It is believed that 132 hostages remain in Gaza. The IDF, citing intelligence and findings obtained by troops operating in Gaza and elsewhere, has confirmed the deaths of at least 28 of them, Hamas has also been holding the bodies of fallen IDF soldiers Oron Shaul and Hadar Goldin since 2014, as well as two Israeli civilians, Avera Mengistu and Hisham al-Sayed, who are both thought to be alive after entering the Strip of their own accord in 2014 and 2015 respectively.
The International Court of Justice (ICJ) at The Hague, Netherlands plans to issue its ruling in open court on Friday at 7 am ET on South Africa’s request that it order Israel to stop its war in Gaza. See more here.
Meanwhile, new evidence has revealed what appears to be a network of several South African organizations and straw-man companies that are deeply involved with funding Hamas activities through the Al-Quds Foundation, an international group that has been both sanctioned by the US and outlawed by Israel. They are using accounts registered in major local South African banks, including Standard Bank, Nedbank, and Absa.
British Foreign Secretary David Cameron told Prime Minister Netanyahu that more aid trucks must be able to enter Gaza and that an immediate humanitarian pause is needed to help those who are now trapped in a “desperate situation.” Cameron, who is presently on a visit to the Middle East, during which he has met separately with Netanyahu and Palestinian President Mahmoud Abbas, announced that Britain and Qatar are working together to get more aid into Gaza. They are sending an initial joint consignment of tents; they are being flown into Egypt today before traveling by road to Gaza.
- Mothers of young children during the 2023 Israel-Hamas War: Experiences, needs, and responses
- Comparing Gaza to Mosul
- What is the significance of the IDF’s new push in western Khan Younis?
Finally, I’m so sorry to tell you of the loss of the wonderful Dmitry Spivakovsky, leader and light of the Jewish community of Cherkassy and a great friend and partner of our community and Jewish Federation of Greater MetroWest. My colleague Oksana Galkevich, from JDC Ukraine, wrote this piece in memory of Dmitry and his life and achievements:
It is with deep sorrow that we inform you that today, on January 23, the heart of a bright man, an active and caring director of the Jewish charitable foundation “Hesed Dorot” – Dmytro Marksovych Spivakovsky, has stopped. A man with a great soul, an open and kind heart has passed away at the age of 63. There are not enough words to convey the sadness and pain that each of us feels. It was an honor to work with and learn from Dmytro Marksovych. Without exaggeration, Dmytro Spivakovsky devoted his life to serving people, working as a doctor for many years, he helped more than 12 thousand babies to be born, and later, having become the director of Cherkasy Hesed in 2003, he helped thousands of our clients to have a dignified old age and to reclaim their identity.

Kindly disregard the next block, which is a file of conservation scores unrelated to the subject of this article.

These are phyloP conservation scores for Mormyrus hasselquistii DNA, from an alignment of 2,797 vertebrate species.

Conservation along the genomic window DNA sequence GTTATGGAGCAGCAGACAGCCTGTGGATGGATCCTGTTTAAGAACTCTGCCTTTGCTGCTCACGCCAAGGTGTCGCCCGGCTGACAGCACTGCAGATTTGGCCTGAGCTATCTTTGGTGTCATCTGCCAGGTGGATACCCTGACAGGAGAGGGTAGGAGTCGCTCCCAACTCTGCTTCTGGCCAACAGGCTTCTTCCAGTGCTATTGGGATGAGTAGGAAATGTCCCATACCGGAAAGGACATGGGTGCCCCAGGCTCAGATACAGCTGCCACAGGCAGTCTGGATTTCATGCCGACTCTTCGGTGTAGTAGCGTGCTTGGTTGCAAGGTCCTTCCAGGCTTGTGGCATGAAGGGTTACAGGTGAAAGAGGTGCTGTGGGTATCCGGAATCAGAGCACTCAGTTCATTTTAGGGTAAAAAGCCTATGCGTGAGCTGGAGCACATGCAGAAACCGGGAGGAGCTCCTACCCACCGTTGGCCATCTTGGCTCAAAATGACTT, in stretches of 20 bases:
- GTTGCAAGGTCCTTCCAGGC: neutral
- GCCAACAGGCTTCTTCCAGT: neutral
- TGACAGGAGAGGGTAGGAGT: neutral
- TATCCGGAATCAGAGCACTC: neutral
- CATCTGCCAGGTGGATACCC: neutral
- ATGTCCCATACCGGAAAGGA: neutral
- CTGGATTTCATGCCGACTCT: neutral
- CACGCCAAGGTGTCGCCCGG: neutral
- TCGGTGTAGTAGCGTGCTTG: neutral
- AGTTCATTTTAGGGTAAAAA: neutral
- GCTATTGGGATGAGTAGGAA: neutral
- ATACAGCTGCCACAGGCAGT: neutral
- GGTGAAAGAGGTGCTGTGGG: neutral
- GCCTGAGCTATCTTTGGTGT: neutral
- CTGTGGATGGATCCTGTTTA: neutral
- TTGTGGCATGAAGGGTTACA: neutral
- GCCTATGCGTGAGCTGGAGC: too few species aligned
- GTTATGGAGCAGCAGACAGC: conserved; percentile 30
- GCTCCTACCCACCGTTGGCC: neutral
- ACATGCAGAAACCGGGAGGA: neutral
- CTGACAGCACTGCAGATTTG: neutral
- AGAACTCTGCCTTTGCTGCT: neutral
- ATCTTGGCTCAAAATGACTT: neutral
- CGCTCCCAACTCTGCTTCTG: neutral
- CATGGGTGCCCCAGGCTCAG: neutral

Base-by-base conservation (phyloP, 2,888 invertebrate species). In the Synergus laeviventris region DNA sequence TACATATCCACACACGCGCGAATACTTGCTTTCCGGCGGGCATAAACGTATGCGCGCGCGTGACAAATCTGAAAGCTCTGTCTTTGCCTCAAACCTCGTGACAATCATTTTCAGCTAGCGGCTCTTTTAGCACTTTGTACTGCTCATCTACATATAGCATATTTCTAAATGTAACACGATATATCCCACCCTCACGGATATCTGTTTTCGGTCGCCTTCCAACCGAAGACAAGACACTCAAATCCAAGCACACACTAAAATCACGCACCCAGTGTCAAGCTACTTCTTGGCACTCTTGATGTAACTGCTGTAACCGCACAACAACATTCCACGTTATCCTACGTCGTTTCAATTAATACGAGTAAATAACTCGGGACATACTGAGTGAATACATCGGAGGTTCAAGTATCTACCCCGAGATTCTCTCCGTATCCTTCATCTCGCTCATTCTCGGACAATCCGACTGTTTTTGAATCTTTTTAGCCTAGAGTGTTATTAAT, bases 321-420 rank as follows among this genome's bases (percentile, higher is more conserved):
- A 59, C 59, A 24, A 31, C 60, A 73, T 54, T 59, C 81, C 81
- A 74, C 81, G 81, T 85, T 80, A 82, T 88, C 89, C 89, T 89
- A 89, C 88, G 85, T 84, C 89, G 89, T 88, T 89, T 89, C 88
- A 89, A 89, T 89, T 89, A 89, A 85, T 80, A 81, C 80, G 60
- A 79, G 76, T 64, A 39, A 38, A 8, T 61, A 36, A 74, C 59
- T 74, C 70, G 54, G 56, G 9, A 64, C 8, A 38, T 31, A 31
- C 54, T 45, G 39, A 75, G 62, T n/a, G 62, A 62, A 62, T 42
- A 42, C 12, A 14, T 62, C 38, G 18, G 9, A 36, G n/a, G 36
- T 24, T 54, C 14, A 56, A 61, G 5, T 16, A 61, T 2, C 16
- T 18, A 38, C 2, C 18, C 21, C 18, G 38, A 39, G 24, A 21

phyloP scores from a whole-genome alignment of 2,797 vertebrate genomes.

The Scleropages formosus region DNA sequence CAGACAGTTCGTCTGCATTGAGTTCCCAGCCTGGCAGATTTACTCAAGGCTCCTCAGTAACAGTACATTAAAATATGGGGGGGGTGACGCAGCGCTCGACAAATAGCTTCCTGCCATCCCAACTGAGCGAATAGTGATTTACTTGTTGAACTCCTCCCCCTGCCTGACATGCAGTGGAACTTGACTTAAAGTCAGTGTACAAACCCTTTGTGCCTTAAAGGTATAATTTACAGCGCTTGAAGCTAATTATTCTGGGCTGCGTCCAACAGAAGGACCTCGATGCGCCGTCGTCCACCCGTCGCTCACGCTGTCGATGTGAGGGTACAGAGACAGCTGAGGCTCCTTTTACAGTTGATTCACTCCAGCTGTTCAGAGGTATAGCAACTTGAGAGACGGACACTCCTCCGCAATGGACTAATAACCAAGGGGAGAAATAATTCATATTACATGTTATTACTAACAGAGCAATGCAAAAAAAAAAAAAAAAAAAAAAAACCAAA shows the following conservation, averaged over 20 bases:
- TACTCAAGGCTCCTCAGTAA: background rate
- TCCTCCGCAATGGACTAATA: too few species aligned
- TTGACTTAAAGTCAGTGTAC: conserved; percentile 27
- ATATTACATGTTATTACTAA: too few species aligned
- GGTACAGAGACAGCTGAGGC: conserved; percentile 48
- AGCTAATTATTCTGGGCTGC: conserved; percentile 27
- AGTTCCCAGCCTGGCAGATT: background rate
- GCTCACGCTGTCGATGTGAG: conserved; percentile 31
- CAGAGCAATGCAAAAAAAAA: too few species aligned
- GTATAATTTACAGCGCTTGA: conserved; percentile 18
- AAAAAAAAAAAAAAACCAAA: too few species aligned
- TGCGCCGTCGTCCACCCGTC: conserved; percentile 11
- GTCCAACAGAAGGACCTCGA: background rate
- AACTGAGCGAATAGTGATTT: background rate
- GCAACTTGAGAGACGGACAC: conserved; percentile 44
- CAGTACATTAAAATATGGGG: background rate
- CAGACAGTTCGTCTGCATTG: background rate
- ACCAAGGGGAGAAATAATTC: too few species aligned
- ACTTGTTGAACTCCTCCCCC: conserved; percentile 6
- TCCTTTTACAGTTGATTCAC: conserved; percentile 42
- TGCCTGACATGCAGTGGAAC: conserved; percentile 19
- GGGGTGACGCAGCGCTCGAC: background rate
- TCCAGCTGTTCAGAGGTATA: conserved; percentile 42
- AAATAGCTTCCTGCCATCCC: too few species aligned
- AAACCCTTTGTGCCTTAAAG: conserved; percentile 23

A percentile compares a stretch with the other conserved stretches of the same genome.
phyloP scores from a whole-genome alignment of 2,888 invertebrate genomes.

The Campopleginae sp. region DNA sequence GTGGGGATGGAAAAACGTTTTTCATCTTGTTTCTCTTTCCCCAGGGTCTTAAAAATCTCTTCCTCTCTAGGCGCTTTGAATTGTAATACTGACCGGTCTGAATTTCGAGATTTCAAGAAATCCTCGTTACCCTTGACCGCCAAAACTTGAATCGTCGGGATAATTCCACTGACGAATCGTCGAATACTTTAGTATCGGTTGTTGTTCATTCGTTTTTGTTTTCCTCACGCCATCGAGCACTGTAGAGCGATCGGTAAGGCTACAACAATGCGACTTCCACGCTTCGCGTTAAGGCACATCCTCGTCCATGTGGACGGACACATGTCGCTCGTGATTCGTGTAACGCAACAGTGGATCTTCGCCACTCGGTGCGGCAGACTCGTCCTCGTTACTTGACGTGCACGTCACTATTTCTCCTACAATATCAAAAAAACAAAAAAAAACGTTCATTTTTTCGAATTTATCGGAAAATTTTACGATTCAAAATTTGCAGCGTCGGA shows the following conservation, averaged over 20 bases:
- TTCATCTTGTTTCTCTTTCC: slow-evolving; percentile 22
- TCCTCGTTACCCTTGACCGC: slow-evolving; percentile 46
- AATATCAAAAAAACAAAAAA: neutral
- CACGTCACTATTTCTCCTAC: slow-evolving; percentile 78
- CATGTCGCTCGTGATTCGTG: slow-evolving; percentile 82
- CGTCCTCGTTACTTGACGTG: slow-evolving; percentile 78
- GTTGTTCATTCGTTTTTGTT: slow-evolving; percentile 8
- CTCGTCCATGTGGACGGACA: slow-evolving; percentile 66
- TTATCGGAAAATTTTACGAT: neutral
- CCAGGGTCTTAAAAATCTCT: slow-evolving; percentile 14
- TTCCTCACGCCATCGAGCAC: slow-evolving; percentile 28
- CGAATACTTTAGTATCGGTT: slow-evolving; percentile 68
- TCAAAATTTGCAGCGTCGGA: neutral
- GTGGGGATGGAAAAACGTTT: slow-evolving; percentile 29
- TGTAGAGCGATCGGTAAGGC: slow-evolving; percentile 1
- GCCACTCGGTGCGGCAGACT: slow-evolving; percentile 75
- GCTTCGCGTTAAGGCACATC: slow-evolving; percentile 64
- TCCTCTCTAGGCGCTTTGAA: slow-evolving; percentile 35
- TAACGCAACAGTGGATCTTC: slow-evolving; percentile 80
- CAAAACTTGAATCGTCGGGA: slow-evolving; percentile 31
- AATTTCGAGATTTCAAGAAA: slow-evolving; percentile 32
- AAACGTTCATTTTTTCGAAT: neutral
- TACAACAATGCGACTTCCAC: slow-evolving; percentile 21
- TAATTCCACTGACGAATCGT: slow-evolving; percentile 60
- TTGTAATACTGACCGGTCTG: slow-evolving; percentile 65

Dmytro Marksovych always had a keen sense of justice, he fought for many years to honor the name of Oleksandra Shulezhko – a Righteous Gentile, who during the years of German occupation saved 102 children from death and hunger, among whom 25 were Jewish. Thanks to the efforts of Mr Spivakovsky, a commemorative plaque was installed in Cherkasy and one of the city’s central streets was renamed in honor of Shulezhko. Dmytro Marksovych influenced the decision of the local authorities to allocate a plot of land in the city square, where a memorial sign to the victims of the Holocaust was planned to be erected, but unfortunately, he did not have time to implement this project.
It is difficult to overestimate the efforts made by Dmytro Marksovych to preserve Jewish culture and identity. He knew the history of his people, his country and the city, and he gladly shared this knowledge during the tours of Jewish Cherkasy he conducted for all those who wanted to. JDC Ukraine team expresses our deepest condolences to the family of Dmytro Marksovych and the team of Hesed Dorot on the premature death of a caring manager, a good husband, a loving father and grandfather. You can never be ready for the loss of a loved one, because a part of our soul goes with them. But part of Dmytro Spivakosvky’s kind heart remains with us forever. We share your grief, we are mourning with you, and offering you our support you in this hour of sorrow. May the memory of Dmytro Marksovych be blessed and will forever remain in our hearts.
With deepest condolences, Oksana Galkevych and JDC Ukraine Management Team